The combination of optical heart rate measurement and music is unusual at first. How reliably does the measurement via the optical sensor work, and when is running with music even recommended? We took a closer look at the winner of the ISPO AWARD PRODUCT OF THE YEAR 2016 in the performance segment and ran a few kilometers with it.
With the successor of the Runner 1, TomTom enters new territory in the field of wearables and now also provides runners with musical entertainment. Even though the TomTom Runner 2 Cardio + Music hardly differs from its predecessor at first glance, it offers some improvements and essential additional features. At a price of 249 euros, the new multisport watch from TomTom should be interesting for many ambitious hobby runners and bring in the lifestyle segment of activity trackers and pulse sports watches neat movement.
TomTom Runner 2: music and heart rate
The GPS watch is very light at 51 grams and can be adjusted to the wrist with different width wristbands, which are available in three color variants. The improved display made of resistant "Gorilla Glass" is striking. However, the striking changes are in the housing: the TomTom Runner 2 Cardio + Music has an integrated MP3 player and measures the heart rate through an optical sensor on the wrist. This will especially please female runners, because sore spots caused by chafing chest straps will be a thing of the past from now on.
Heart rate measurement: convenient and increasingly accurate
Until now, optical sensors have often been inaccurate and susceptible to interference for heart rate measurement during running. How well optical heart rate measurement on the wrist ultimately works depends on a number of factors:
- A wearing position too close to the wrist and especially a fit that is too loose can tend to cause irregularities in the measurement during sports.
- The type of activity can cause interruptions in heart rate measurement. For example, if water gets between the skin and the optical sensor during swimming, the light beam is deflected and no longer reaches the bloodstream.
- External conditions, especially very low outside temperatures, can mean that the heart rate is not reliably determined. At colder temperatures, the blood flow is slower, which can cause difficulties for the optical sensor.
TomTom's GPS watch: Compatible with other manufacturers.
TomTom has reduced the external light incidence by modifying the underside of the case and integrating the optical sensor in a small elevation and deeper in the case. As a result, the TomTom Runner 2 Cardio + Music no longer has to be worn as close to the body as the previous model. In addition, a sensor from Osram is now used, which evaluates the heart rate data through a new algorithm.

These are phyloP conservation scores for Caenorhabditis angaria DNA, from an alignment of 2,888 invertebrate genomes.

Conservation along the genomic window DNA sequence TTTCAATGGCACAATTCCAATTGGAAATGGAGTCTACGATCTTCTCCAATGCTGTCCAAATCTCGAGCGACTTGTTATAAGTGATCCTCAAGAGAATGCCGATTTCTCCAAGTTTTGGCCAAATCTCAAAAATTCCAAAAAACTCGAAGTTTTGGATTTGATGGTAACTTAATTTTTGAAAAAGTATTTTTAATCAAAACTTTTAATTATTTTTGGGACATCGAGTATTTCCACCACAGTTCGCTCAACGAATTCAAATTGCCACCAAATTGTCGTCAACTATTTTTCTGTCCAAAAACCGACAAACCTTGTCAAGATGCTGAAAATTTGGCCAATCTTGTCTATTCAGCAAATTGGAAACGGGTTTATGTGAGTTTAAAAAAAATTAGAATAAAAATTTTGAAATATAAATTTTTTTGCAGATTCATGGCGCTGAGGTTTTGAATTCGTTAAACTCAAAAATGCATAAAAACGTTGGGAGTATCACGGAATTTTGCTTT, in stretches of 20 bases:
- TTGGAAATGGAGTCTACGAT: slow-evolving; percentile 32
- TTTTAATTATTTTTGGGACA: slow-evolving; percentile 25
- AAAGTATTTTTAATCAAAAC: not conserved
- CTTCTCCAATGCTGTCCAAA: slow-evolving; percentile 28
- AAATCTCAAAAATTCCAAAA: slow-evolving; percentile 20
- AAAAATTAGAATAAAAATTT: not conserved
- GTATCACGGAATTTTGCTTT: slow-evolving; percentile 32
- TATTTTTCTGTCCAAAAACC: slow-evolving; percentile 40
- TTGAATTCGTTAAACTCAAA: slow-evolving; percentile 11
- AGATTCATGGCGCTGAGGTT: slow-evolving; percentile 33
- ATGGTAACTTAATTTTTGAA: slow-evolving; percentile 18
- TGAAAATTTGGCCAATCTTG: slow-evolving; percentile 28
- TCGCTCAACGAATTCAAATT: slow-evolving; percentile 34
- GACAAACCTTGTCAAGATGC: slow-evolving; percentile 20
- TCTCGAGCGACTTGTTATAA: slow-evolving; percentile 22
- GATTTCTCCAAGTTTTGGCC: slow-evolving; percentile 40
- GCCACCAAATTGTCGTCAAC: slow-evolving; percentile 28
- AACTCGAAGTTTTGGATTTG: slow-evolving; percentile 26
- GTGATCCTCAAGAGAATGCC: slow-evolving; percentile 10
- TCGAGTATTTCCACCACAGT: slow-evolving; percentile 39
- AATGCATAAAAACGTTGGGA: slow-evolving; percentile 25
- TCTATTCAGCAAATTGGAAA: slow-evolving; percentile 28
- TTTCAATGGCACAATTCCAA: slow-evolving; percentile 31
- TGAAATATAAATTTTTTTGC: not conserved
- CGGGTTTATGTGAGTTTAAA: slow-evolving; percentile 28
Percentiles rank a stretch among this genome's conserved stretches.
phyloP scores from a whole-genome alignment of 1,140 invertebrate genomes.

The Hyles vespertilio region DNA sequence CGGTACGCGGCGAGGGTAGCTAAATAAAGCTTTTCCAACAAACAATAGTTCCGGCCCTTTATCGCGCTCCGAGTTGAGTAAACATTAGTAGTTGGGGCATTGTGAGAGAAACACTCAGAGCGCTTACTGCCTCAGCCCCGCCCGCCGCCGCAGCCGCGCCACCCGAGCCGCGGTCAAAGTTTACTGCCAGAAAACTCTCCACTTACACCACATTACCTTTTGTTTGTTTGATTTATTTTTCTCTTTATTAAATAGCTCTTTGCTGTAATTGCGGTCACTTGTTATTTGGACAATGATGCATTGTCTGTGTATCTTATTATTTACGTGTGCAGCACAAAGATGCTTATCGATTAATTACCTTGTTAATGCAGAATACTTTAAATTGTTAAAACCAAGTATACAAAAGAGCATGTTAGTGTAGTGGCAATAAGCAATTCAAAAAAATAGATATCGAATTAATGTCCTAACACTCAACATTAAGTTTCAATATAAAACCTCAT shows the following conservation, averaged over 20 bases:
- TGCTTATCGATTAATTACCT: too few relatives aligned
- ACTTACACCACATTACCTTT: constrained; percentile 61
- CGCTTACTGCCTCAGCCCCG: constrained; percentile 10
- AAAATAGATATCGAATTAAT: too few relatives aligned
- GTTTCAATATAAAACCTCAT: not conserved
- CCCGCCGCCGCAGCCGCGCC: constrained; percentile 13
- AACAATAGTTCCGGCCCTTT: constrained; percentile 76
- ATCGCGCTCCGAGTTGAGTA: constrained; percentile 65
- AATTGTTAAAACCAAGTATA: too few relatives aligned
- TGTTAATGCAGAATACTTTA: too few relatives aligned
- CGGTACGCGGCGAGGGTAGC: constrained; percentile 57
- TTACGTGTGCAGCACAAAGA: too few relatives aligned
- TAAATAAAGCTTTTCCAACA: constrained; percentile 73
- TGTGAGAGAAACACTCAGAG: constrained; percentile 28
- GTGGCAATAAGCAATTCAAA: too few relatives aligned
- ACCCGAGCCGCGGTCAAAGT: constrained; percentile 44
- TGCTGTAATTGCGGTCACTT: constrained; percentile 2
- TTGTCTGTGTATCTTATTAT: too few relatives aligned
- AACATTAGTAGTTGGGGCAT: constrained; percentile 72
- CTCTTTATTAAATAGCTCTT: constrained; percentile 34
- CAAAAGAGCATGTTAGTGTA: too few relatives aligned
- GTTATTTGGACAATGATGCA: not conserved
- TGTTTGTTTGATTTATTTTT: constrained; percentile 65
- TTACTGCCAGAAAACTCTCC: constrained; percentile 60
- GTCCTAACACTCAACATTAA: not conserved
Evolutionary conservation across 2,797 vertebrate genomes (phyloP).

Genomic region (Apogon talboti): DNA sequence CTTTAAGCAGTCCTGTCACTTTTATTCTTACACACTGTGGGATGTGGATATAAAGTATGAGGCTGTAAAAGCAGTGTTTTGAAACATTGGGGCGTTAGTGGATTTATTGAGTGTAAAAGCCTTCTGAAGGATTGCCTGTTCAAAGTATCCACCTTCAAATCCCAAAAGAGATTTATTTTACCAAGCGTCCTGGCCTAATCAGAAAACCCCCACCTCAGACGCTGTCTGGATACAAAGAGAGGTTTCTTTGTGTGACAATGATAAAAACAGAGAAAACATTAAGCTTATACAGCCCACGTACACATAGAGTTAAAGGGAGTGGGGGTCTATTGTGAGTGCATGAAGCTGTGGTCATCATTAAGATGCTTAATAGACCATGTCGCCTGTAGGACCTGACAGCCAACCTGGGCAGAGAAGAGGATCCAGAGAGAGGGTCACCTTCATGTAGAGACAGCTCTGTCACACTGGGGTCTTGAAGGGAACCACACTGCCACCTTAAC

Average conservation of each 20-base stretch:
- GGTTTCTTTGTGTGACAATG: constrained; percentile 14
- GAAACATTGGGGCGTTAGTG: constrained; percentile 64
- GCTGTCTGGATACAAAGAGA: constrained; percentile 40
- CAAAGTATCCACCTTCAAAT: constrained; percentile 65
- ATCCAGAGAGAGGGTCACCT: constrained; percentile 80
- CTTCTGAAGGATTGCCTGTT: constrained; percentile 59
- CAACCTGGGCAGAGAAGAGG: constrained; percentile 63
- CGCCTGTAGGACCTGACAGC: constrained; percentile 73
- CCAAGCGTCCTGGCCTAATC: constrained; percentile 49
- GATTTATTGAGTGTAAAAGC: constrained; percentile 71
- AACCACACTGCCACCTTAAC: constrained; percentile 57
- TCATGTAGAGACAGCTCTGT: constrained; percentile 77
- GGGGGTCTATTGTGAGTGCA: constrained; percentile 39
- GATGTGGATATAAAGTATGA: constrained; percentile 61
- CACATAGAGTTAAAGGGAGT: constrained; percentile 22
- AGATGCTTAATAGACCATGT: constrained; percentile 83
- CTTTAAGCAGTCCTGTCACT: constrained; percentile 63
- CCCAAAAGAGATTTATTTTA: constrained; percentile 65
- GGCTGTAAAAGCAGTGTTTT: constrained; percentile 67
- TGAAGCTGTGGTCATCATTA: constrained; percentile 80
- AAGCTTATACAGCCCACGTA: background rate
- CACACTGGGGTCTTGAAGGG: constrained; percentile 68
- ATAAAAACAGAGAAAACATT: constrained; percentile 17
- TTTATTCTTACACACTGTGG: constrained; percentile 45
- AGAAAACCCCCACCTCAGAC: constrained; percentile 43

Walter Hermsen, VP Product Marketing Sports at TomTom, explains, "The new HR algorithm allows us to combine motion information and the sensor readings to better measure heart rate during different activities. Furthermore, it also allows us to perform continuous 24/7 evaluation."
The whole thing is technologically complex, so it's remarkable how well TomTom has a handle on this key feature. For those who still prefer heart rate measurement via chest strap, almost any chest strap can be paired with the watch via Bluetooth Smart.
"For some activities, athletes still prefer to use a chest strap. For example, while cycling, when the watch can be mounted on the handlebars. In addition, many athletes wear their watch over their clothes in the winter, while heart rate measurement on the wrist is not possible," says Walter Hermsen.
All sensors from other suppliers can also be used to measure speed and cadence while cycling.
TomTom's strength: reliable GPS reception.
Noticeable: the only button for menu navigation is located below the display. The GPS sensor is also installed in it. "By having the button below the screen, we were able to make the watch design smaller and very slim," says Walter Hermsen: "The one-button control makes for intuitive and easy operation."
The separate placement of the GPS sensor is intended to improve measurement and avoid interference. For example, it usually points upward when running, which improves reception. The position is found quickly, provided the assisted GPS data is up to date through synchronization via computer or smartphone. The TomTom engineers rely on a combination of GPS and GLONASS, the Russian alternative, for tracking. The special satellite data is transferred to the Runner 2 Cardio + Music via MySports Connect or MySports app.
Music without smartphone and headphone cable
That leaves the music: Some swear by the motivating effect, while others absolutely cannot run with music. Some runners don't care about the rhythm of the music, for others the beats have to match heartbeat or stride rate. If you like it, running with music can make perfect sense. For this, the Tom Tom Runner 2 Cardio + Music offers a 3 GB memory for playlists and 500 songs. It can be connected wirelessly via Bluetooth with the included headphones, and all running-minded music fans can train to the rhythm of their playlist without the annoying smartphone on their arm.
Running with music increases motivation and personal well-being, and many runners find it easier to switch off. If long or fast runs are on the training schedule, then the music increases the load tolerance and performance readiness. Of course, running with music on the treadmill is particularly suitable.
TomTom supplies the GPS watch together with Bluetooth headphones. It looks a bit bulky, but it works flawlessly in practice and offers rich bass. Three buttons on the headset control the pairing with the watch as well as the volume. Pairing is uncomplicatedly fast and is done manually before each activity start. In addition, the TomTom Runner 2 Cardio + Music can be used with any other Bluetooth headphones or speakers. The included headphones are charged via a micro USB port.